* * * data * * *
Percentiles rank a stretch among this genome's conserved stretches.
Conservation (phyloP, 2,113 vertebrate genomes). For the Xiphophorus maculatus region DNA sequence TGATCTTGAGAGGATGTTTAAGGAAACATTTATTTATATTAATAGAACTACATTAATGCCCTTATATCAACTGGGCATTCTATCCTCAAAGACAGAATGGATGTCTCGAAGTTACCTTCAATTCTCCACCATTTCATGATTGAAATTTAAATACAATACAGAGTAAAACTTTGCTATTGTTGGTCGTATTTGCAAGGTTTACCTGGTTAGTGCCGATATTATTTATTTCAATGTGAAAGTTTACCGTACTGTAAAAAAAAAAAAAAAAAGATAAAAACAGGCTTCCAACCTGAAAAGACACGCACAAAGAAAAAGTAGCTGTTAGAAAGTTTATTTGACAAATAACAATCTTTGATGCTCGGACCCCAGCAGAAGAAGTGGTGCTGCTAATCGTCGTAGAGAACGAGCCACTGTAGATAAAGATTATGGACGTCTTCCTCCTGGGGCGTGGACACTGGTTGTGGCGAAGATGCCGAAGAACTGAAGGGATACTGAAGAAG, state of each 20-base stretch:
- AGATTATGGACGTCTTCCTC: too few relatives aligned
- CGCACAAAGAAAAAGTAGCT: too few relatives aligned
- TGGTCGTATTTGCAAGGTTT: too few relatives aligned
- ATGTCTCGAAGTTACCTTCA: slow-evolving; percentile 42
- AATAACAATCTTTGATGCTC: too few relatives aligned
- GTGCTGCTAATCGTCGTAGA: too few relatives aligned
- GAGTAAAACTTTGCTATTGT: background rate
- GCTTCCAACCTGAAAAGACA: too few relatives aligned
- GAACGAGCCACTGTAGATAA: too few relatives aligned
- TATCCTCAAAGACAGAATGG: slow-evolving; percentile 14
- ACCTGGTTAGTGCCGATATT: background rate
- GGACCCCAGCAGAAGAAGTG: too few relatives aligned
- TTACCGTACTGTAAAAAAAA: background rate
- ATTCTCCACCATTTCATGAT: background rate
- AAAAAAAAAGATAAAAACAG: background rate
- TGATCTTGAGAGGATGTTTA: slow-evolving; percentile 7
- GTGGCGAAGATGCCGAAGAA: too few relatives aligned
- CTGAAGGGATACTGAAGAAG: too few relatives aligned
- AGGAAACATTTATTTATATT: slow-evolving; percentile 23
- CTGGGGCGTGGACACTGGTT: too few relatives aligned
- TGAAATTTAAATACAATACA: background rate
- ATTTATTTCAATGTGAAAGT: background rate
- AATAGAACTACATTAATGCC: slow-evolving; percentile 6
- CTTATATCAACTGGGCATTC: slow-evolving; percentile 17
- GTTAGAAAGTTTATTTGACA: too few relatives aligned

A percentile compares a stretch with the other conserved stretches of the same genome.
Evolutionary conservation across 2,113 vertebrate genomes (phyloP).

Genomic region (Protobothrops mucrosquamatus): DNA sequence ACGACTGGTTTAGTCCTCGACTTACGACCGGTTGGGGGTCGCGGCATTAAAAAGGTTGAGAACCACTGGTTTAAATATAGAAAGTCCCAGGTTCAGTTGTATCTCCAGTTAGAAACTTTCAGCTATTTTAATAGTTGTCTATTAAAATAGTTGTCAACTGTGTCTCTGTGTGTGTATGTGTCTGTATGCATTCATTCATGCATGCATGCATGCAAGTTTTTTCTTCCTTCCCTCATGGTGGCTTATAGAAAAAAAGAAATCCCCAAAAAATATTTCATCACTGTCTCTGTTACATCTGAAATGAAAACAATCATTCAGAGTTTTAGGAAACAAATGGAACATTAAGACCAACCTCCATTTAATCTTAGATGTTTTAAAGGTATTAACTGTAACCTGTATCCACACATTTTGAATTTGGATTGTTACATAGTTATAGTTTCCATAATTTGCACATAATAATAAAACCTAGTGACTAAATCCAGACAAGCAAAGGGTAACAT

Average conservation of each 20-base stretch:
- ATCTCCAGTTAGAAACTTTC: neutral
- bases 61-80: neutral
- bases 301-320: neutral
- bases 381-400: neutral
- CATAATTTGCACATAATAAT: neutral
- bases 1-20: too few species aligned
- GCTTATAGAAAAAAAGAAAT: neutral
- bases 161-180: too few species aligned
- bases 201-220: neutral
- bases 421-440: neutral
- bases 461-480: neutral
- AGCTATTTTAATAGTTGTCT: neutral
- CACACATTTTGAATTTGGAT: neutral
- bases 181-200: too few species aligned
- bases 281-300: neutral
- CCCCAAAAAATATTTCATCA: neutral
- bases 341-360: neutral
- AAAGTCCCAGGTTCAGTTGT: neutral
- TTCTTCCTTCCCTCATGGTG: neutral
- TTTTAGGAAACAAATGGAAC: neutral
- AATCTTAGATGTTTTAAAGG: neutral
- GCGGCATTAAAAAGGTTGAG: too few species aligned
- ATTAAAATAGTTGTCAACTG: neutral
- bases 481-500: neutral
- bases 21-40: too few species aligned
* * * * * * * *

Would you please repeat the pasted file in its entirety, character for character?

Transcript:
Percentiles rank a stretch among this genome's conserved stretches.
Conservation (phyloP, 2,113 vertebrate genomes). For the Xiphophorus maculatus region DNA sequence TGATCTTGAGAGGATGTTTAAGGAAACATTTATTTATATTAATAGAACTACATTAATGCCCTTATATCAACTGGGCATTCTATCCTCAAAGACAGAATGGATGTCTCGAAGTTACCTTCAATTCTCCACCATTTCATGATTGAAATTTAAATACAATACAGAGTAAAACTTTGCTATTGTTGGTCGTATTTGCAAGGTTTACCTGGTTAGTGCCGATATTATTTATTTCAATGTGAAAGTTTACCGTACTGTAAAAAAAAAAAAAAAAAGATAAAAACAGGCTTCCAACCTGAAAAGACACGCACAAAGAAAAAGTAGCTGTTAGAAAGTTTATTTGACAAATAACAATCTTTGATGCTCGGACCCCAGCAGAAGAAGTGGTGCTGCTAATCGTCGTAGAGAACGAGCCACTGTAGATAAAGATTATGGACGTCTTCCTCCTGGGGCGTGGACACTGGTTGTGGCGAAGATGCCGAAGAACTGAAGGGATACTGAAGAAG, state of each 20-base stretch:
- AGATTATGGACGTCTTCCTC: too few relatives aligned
- CGCACAAAGAAAAAGTAGCT: too few relatives aligned
- TGGTCGTATTTGCAAGGTTT: too few relatives aligned
- ATGTCTCGAAGTTACCTTCA: slow-evolving; percentile 42
- AATAACAATCTTTGATGCTC: too few relatives aligned
- GTGCTGCTAATCGTCGTAGA: too few relatives aligned
- GAGTAAAACTTTGCTATTGT: background rate
- GCTTCCAACCTGAAAAGACA: too few relatives aligned
- GAACGAGCCACTGTAGATAA: too few relatives aligned
- TATCCTCAAAGACAGAATGG: slow-evolving; percentile 14
- ACCTGGTTAGTGCCGATATT: background rate
- GGACCCCAGCAGAAGAAGTG: too few relatives aligned
- TTACCGTACTGTAAAAAAAA: background rate
- ATTCTCCACCATTTCATGAT: background rate
- AAAAAAAAAGATAAAAACAG: background rate
- TGATCTTGAGAGGATGTTTA: slow-evolving; percentile 7
- GTGGCGAAGATGCCGAAGAA: too few relatives aligned
- CTGAAGGGATACTGAAGAAG: too few relatives aligned
- AGGAAACATTTATTTATATT: slow-evolving; percentile 23
- CTGGGGCGTGGACACTGGTT: too few relatives aligned
- TGAAATTTAAATACAATACA: background rate
- ATTTATTTCAATGTGAAAGT: background rate
- AATAGAACTACATTAATGCC: slow-evolving; percentile 6
- CTTATATCAACTGGGCATTC: slow-evolving; percentile 17
- GTTAGAAAGTTTATTTGACA: too few relatives aligned

A percentile compares a stretch with the other conserved stretches of the same genome.
Evolutionary conservation across 2,113 vertebrate genomes (phyloP).

Genomic region (Protobothrops mucrosquamatus): DNA sequence ACGACTGGTTTAGTCCTCGACTTACGACCGGTTGGGGGTCGCGGCATTAAAAAGGTTGAGAACCACTGGTTTAAATATAGAAAGTCCCAGGTTCAGTTGTATCTCCAGTTAGAAACTTTCAGCTATTTTAATAGTTGTCTATTAAAATAGTTGTCAACTGTGTCTCTGTGTGTGTATGTGTCTGTATGCATTCATTCATGCATGCATGCATGCAAGTTTTTTCTTCCTTCCCTCATGGTGGCTTATAGAAAAAAAGAAATCCCCAAAAAATATTTCATCACTGTCTCTGTTACATCTGAAATGAAAACAATCATTCAGAGTTTTAGGAAACAAATGGAACATTAAGACCAACCTCCATTTAATCTTAGATGTTTTAAAGGTATTAACTGTAACCTGTATCCACACATTTTGAATTTGGATTGTTACATAGTTATAGTTTCCATAATTTGCACATAATAATAAAACCTAGTGACTAAATCCAGACAAGCAAAGGGTAACAT

Average conservation of each 20-base stretch:
- ATCTCCAGTTAGAAACTTTC: neutral
- bases 61-80: neutral
- bases 301-320: neutral
- bases 381-400: neutral
- CATAATTTGCACATAATAAT: neutral
- bases 1-20: too few species aligned
- GCTTATAGAAAAAAAGAAAT: neutral
- bases 161-180: too few species aligned
- bases 201-220: neutral
- bases 421-440: neutral
- bases 461-480: neutral
- AGCTATTTTAATAGTTGTCT: neutral
- CACACATTTTGAATTTGGAT: neutral
- bases 181-200: too few species aligned
- bases 281-300: neutral
- CCCCAAAAAATATTTCATCA: neutral
- bases 341-360: neutral
- AAAGTCCCAGGTTCAGTTGT: neutral
- TTCTTCCTTCCCTCATGGTG: neutral
- TTTTAGGAAACAAATGGAAC: neutral
- AATCTTAGATGTTTTAAAGG: neutral
- GCGGCATTAAAAAGGTTGAG: too few species aligned
- ATTAAAATAGTTGTCAACTG: neutral
- bases 481-500: neutral
- bases 21-40: too few species aligned